There was an attempt by the new President, Daniel Moi, to rehabilitate him but the honeymoon did not last long as they also fell out over his underground political activities.

In 1992, with the return of multiparty democracy, Odinga’s attempt to become President flopped mainly due to the disintegration of the original Ford and he emerged fourth after Moi, Kenneth Matiba and Mwai Kibaki.

Before his death on January 10, 1994, he had openly expressed his desire to serve as President even if it was for “a single day”.

In the 2002 election, which marked the Moi succession, not many pundits would have put their money on Kibaki, who was taking his third stab at the top job in the face of the tsunami caused by Raila’s rebellion in Kanu that saw many of its stalwarts including vice president George Saitoti head for the exit door after Moi stuck with Uhuru Kenyyatta as his preferred successor.

Raila’s camp closed ranks with Kibaki’s to form the National Rainbow Coalition (Narc) but after a push and pull on who will be their candidate, he shocked the likes of Simeon Nyachae when he declared “Kibaki Tosha” during a massive rally at Uhuru Park.

In the end, Kibaki emerged the winner with 62.2 per cent of the vote to Uhuru’s 31.3 per cent.

In the 2013 election, the odds appeared to be ranged against Uhuru, who alongside William Ruto, his running mate, was facing charges related to the 2007/08 post-election violence at the International Criminal Court at The Hague.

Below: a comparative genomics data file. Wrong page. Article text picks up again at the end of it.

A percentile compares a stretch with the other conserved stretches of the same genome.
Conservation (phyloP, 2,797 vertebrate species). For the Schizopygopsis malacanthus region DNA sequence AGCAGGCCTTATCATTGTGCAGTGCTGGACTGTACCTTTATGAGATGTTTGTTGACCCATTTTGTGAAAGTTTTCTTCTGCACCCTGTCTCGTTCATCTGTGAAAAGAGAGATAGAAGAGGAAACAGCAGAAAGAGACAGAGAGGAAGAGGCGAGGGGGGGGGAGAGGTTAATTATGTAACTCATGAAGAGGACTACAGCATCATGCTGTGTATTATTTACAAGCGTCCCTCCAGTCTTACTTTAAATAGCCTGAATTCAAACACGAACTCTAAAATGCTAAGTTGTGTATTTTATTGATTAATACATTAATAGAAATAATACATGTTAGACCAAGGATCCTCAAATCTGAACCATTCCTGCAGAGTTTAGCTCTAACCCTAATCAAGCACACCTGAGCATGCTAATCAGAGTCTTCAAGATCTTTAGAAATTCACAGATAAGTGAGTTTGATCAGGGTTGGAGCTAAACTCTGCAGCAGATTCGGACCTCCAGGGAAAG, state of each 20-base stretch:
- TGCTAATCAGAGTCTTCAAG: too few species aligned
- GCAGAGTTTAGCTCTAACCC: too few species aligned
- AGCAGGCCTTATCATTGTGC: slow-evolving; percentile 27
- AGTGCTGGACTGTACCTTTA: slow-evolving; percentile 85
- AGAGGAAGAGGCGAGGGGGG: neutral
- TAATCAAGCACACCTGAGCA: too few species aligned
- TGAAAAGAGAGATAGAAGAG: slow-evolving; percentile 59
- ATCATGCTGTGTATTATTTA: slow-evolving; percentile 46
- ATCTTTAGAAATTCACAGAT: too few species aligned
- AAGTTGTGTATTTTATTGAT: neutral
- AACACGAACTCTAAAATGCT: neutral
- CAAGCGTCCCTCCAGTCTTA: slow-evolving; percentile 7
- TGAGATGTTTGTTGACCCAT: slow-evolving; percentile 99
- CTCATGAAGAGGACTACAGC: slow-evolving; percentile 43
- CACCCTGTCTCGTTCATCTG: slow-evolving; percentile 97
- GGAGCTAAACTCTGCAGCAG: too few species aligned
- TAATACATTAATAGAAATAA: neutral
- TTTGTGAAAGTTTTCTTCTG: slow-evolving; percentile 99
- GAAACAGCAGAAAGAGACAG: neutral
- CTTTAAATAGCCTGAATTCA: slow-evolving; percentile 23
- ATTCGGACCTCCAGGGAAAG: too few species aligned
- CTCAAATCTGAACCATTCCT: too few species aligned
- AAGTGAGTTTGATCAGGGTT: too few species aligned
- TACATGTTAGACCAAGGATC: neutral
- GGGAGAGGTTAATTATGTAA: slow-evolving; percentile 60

With western powers, led by the US and Britain, discouraging Kenyans from electing the two, even warning that “choices have consequences” the going could not have been worse for them.

Locally, some elements within the Deep State crafted a plot to have the two withdraw from the race in favour of Musalia Mudavadi and everything appeared to be going according to plan before Uhuru went back on the deal, blaming some dark forces (madimoni) for misguiding him.

He went on to launch his presidential bid and weathered a spirited opposition from Raila to emerge the victor.

In next year’s election, the sons of their fathers are crafting an alliance that could see Raila finally occupy State House after four unsuccessful bids with Uhuru’s and, by extension, the Deep State’s backing.

However, according to History professor Macharia Munene, none of Kenya’s four presidents ascended to the top by way of a chance. It had more to do with efforts at self-preservation by the Deep State. In his view, they are beneficiaries of ties that precede Kenya’s independence itself.

“There are always competing factions within those perceived to be “deep state” and some are roguish. A few rougish noisemakers purporting to be close to the president do not constitute the deep state. From 1955, Moi was part of the establishment and was key to political and constitutional events. He simply outwitted rivals with Jomo’s support,” Prof Munene told The Nairobian.

“Kibaki was a deep state key strategist from 1960. Uhuru grew up as a child of the deep state, minister in critical ministries and deputy prime minister. Whoever wins in 2022 will be part of the deep state,” added Munene, who teaches at USIU-A.

In his view, Raila, by virtue of his history, will be a serious candidate whether he will win or not.